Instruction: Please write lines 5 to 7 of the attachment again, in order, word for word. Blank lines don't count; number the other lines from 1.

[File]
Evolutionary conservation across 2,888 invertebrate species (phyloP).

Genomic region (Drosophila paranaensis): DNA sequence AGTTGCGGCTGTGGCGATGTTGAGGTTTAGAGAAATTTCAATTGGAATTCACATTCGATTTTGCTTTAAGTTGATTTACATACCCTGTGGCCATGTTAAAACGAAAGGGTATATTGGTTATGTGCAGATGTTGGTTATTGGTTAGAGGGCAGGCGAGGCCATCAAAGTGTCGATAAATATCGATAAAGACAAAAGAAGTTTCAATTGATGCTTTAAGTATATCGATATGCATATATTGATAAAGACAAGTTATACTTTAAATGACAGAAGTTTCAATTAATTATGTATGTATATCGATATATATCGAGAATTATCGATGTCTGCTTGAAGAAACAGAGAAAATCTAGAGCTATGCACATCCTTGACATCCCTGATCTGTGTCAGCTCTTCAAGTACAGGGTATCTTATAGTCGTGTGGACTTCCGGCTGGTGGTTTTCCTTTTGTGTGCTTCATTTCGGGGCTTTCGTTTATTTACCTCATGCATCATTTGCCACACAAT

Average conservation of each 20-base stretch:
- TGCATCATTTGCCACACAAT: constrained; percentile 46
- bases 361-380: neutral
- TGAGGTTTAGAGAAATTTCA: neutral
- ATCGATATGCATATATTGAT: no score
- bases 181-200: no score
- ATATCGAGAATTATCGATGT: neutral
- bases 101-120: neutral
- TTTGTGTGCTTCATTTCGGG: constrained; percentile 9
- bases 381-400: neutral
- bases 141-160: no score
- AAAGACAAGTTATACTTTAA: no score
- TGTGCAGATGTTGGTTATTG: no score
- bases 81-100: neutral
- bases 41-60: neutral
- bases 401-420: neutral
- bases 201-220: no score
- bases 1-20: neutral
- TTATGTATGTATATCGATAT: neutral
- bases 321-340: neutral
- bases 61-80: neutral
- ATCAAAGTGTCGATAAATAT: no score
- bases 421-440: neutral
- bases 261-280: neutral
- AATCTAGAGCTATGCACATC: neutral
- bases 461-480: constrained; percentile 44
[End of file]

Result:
- bases 361-380: neutral
- TGAGGTTTAGAGAAATTTCA: neutral
- ATCGATATGCATATATTGAT: no score